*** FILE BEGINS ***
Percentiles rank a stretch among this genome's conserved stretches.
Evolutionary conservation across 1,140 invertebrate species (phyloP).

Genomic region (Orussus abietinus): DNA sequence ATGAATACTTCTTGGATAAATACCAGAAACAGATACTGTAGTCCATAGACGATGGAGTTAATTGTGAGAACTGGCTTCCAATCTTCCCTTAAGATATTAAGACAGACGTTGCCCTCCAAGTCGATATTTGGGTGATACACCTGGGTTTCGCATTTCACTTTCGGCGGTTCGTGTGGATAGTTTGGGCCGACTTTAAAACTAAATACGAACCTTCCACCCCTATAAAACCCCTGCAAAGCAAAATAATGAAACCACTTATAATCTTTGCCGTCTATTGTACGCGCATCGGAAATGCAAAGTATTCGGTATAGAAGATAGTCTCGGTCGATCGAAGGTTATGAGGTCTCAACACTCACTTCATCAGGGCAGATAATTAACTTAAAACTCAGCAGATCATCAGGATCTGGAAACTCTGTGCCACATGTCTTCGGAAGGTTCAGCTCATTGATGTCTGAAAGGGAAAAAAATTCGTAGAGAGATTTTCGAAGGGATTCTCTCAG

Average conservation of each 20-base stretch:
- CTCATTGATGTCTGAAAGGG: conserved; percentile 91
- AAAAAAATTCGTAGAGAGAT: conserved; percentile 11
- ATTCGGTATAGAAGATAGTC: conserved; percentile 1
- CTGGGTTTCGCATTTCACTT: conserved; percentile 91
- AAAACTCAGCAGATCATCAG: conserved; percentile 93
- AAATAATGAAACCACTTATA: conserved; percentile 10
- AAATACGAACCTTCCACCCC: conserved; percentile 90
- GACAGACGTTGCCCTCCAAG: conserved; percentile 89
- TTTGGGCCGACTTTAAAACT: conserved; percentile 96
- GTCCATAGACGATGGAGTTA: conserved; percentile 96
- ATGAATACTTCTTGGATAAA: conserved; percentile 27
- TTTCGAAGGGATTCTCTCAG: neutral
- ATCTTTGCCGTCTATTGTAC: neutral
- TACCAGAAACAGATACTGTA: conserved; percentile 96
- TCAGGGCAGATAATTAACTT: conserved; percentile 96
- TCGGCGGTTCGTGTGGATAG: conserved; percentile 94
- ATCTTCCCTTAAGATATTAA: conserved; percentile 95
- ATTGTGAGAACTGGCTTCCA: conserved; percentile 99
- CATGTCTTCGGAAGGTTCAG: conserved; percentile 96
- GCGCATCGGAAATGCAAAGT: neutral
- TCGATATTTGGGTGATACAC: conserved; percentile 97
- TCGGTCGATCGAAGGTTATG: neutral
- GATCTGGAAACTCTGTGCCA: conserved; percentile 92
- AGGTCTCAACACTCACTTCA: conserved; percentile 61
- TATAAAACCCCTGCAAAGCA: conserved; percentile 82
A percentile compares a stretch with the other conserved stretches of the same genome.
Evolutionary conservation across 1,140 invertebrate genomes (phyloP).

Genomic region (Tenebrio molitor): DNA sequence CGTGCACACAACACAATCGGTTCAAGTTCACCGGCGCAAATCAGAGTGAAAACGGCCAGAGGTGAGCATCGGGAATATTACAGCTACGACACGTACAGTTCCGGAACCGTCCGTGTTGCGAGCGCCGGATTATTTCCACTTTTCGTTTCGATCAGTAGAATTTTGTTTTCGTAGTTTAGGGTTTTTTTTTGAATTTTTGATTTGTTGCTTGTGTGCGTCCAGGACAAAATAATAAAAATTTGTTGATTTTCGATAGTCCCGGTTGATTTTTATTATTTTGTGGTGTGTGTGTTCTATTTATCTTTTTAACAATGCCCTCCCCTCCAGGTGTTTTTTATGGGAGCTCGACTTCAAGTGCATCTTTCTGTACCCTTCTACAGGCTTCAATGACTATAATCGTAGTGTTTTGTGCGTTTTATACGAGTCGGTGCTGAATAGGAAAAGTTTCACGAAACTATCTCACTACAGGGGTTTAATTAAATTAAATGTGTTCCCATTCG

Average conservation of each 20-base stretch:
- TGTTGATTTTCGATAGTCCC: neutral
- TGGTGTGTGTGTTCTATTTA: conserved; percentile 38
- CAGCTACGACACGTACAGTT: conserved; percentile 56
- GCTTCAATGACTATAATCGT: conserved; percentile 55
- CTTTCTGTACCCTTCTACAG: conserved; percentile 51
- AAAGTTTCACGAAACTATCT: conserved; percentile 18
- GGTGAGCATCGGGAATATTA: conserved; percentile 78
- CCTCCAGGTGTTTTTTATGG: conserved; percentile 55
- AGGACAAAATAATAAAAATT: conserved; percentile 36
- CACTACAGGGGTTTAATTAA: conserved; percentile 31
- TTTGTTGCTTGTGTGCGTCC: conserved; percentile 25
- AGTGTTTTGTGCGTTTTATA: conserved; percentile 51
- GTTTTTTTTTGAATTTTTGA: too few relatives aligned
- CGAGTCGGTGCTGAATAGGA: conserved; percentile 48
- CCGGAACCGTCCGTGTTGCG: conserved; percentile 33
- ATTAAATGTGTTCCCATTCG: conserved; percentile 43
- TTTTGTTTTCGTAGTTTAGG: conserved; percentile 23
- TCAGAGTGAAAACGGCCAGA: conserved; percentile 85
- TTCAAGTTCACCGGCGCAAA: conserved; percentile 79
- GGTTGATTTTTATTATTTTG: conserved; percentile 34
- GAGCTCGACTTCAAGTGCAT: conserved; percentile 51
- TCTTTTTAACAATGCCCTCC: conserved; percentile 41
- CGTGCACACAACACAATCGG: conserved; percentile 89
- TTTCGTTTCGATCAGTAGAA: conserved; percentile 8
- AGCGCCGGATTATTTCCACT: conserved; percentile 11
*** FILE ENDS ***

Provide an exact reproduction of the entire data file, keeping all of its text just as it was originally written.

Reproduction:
Percentiles rank a stretch among this genome's conserved stretches.
Evolutionary conservation across 1,140 invertebrate species (phyloP).

Genomic region (Orussus abietinus): DNA sequence ATGAATACTTCTTGGATAAATACCAGAAACAGATACTGTAGTCCATAGACGATGGAGTTAATTGTGAGAACTGGCTTCCAATCTTCCCTTAAGATATTAAGACAGACGTTGCCCTCCAAGTCGATATTTGGGTGATACACCTGGGTTTCGCATTTCACTTTCGGCGGTTCGTGTGGATAGTTTGGGCCGACTTTAAAACTAAATACGAACCTTCCACCCCTATAAAACCCCTGCAAAGCAAAATAATGAAACCACTTATAATCTTTGCCGTCTATTGTACGCGCATCGGAAATGCAAAGTATTCGGTATAGAAGATAGTCTCGGTCGATCGAAGGTTATGAGGTCTCAACACTCACTTCATCAGGGCAGATAATTAACTTAAAACTCAGCAGATCATCAGGATCTGGAAACTCTGTGCCACATGTCTTCGGAAGGTTCAGCTCATTGATGTCTGAAAGGGAAAAAAATTCGTAGAGAGATTTTCGAAGGGATTCTCTCAG

Average conservation of each 20-base stretch:
- CTCATTGATGTCTGAAAGGG: conserved; percentile 91
- AAAAAAATTCGTAGAGAGAT: conserved; percentile 11
- ATTCGGTATAGAAGATAGTC: conserved; percentile 1
- CTGGGTTTCGCATTTCACTT: conserved; percentile 91
- AAAACTCAGCAGATCATCAG: conserved; percentile 93
- AAATAATGAAACCACTTATA: conserved; percentile 10
- AAATACGAACCTTCCACCCC: conserved; percentile 90
- GACAGACGTTGCCCTCCAAG: conserved; percentile 89
- TTTGGGCCGACTTTAAAACT: conserved; percentile 96
- GTCCATAGACGATGGAGTTA: conserved; percentile 96
- ATGAATACTTCTTGGATAAA: conserved; percentile 27
- TTTCGAAGGGATTCTCTCAG: neutral
- ATCTTTGCCGTCTATTGTAC: neutral
- TACCAGAAACAGATACTGTA: conserved; percentile 96
- TCAGGGCAGATAATTAACTT: conserved; percentile 96
- TCGGCGGTTCGTGTGGATAG: conserved; percentile 94
- ATCTTCCCTTAAGATATTAA: conserved; percentile 95
- ATTGTGAGAACTGGCTTCCA: conserved; percentile 99
- CATGTCTTCGGAAGGTTCAG: conserved; percentile 96
- GCGCATCGGAAATGCAAAGT: neutral
- TCGATATTTGGGTGATACAC: conserved; percentile 97
- TCGGTCGATCGAAGGTTATG: neutral
- GATCTGGAAACTCTGTGCCA: conserved; percentile 92
- AGGTCTCAACACTCACTTCA: conserved; percentile 61
- TATAAAACCCCTGCAAAGCA: conserved; percentile 82
A percentile compares a stretch with the other conserved stretches of the same genome.
Evolutionary conservation across 1,140 invertebrate genomes (phyloP).

Genomic region (Tenebrio molitor): DNA sequence CGTGCACACAACACAATCGGTTCAAGTTCACCGGCGCAAATCAGAGTGAAAACGGCCAGAGGTGAGCATCGGGAATATTACAGCTACGACACGTACAGTTCCGGAACCGTCCGTGTTGCGAGCGCCGGATTATTTCCACTTTTCGTTTCGATCAGTAGAATTTTGTTTTCGTAGTTTAGGGTTTTTTTTTGAATTTTTGATTTGTTGCTTGTGTGCGTCCAGGACAAAATAATAAAAATTTGTTGATTTTCGATAGTCCCGGTTGATTTTTATTATTTTGTGGTGTGTGTGTTCTATTTATCTTTTTAACAATGCCCTCCCCTCCAGGTGTTTTTTATGGGAGCTCGACTTCAAGTGCATCTTTCTGTACCCTTCTACAGGCTTCAATGACTATAATCGTAGTGTTTTGTGCGTTTTATACGAGTCGGTGCTGAATAGGAAAAGTTTCACGAAACTATCTCACTACAGGGGTTTAATTAAATTAAATGTGTTCCCATTCG

Average conservation of each 20-base stretch:
- TGTTGATTTTCGATAGTCCC: neutral
- TGGTGTGTGTGTTCTATTTA: conserved; percentile 38
- CAGCTACGACACGTACAGTT: conserved; percentile 56
- GCTTCAATGACTATAATCGT: conserved; percentile 55
- CTTTCTGTACCCTTCTACAG: conserved; percentile 51
- AAAGTTTCACGAAACTATCT: conserved; percentile 18
- GGTGAGCATCGGGAATATTA: conserved; percentile 78
- CCTCCAGGTGTTTTTTATGG: conserved; percentile 55
- AGGACAAAATAATAAAAATT: conserved; percentile 36
- CACTACAGGGGTTTAATTAA: conserved; percentile 31
- TTTGTTGCTTGTGTGCGTCC: conserved; percentile 25
- AGTGTTTTGTGCGTTTTATA: conserved; percentile 51
- GTTTTTTTTTGAATTTTTGA: too few relatives aligned
- CGAGTCGGTGCTGAATAGGA: conserved; percentile 48
- CCGGAACCGTCCGTGTTGCG: conserved; percentile 33
- ATTAAATGTGTTCCCATTCG: conserved; percentile 43
- TTTTGTTTTCGTAGTTTAGG: conserved; percentile 23
- TCAGAGTGAAAACGGCCAGA: conserved; percentile 85
- TTCAAGTTCACCGGCGCAAA: conserved; percentile 79
- GGTTGATTTTTATTATTTTG: conserved; percentile 34
- GAGCTCGACTTCAAGTGCAT: conserved; percentile 51
- TCTTTTTAACAATGCCCTCC: conserved; percentile 41
- CGTGCACACAACACAATCGG: conserved; percentile 89
- TTTCGTTTCGATCAGTAGAA: conserved; percentile 8
- AGCGCCGGATTATTTCCACT: conserved; percentile 11